Are you weary of the ABC?
The ABC, our national broadcaster funded by taxpayers, has been criticized for failing to represent the diverse views of the nation. Approximately 25 percent of the population actively engages with the ABC, while an increasing number abstain from its content. This disengagement stems from the perception that the ABC caters primarily to a specific demographic—the “red and greens,” a group that tends to dominate public discourse despite being a minority.
This bias became glaringly evident during a recent referendum, where the ABC displayed a clear inclination towards the ‘Yes’ case. The aftermath saw the ABC providing a platform for the vitriol directed at the 61 percent who chose not to support constitutional changes, revealing a stark contrast between the broadcaster’s favoured perspective and the broader national sentiment.
Despite growing discontent, tuning out seems to be the prevalent response from those dissatisfied with the ABC. Years of perceived leftist bias on issues ranging from racial politics to climate have left viewers resigned to the status quo. The ABC’s unapologetic partiality is accepted as a constant, akin to the weather.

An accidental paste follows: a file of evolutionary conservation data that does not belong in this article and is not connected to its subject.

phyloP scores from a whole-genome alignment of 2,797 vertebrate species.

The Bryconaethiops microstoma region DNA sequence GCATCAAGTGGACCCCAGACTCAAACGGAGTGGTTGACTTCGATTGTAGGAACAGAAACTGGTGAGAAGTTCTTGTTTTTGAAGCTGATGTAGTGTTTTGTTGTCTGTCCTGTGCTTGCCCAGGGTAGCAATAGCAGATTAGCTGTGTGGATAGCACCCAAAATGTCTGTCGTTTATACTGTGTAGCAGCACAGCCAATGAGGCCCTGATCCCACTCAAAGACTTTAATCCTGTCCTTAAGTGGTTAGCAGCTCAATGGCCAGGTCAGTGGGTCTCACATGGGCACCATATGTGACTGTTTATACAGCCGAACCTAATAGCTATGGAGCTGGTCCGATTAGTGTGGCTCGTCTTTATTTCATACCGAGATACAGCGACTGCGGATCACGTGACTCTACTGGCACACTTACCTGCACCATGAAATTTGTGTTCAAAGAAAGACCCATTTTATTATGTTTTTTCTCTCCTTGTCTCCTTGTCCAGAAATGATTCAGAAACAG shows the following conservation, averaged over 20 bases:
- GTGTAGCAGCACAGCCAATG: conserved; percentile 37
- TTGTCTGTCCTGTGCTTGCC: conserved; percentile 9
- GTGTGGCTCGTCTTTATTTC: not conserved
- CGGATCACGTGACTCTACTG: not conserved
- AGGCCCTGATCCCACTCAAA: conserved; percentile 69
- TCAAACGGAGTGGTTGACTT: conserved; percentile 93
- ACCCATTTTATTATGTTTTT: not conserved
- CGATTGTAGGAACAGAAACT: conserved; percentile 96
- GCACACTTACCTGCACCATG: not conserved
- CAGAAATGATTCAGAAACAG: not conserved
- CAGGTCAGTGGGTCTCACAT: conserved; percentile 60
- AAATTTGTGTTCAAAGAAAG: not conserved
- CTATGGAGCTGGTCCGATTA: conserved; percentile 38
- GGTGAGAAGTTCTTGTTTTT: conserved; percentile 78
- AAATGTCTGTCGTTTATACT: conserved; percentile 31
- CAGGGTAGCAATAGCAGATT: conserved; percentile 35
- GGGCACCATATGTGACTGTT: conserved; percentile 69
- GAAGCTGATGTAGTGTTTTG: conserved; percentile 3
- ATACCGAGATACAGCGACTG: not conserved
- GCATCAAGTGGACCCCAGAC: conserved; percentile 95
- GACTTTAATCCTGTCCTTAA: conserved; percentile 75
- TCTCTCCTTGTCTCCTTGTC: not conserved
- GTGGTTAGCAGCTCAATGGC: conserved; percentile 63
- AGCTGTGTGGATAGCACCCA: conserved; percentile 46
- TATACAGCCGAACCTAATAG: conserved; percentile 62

However, change is possible if there is political will. The evident bias within the ABC goes beyond mere program time comparisons; it extends to editorial emphasis, the selection of interviewees, and the overall tone of coverage. Instances of biased reporting, such as a young female Indigenous reporter expressing subjective views on behalf of “her people,” contribute to the perception of imbalance.
Calls for reform are surprisingly muted, considering the potential for change. Transitioning the ABC to a user-pays model, similar to a streaming service, could be a viable solution. In such a system, the broadcaster’s income would be directly tied to its ability to attract viewers and listeners. This would not only be fairer but would also eliminate the need for additional taxpayer-funded handouts. Furthermore, in the age of online information, the traditional role of national broadcasters is questioned, making them seem like relics from a bygone era.
In essence, a user-pays model aligns with both the principles of broadcasting and democracy. It allows the broadcaster to address financial concerns independently, rather than relying on periodic government subsidies. This alternative approach, compared to providing more funding for the status quo, ensures a fairer distribution of costs among those who actively consume the content.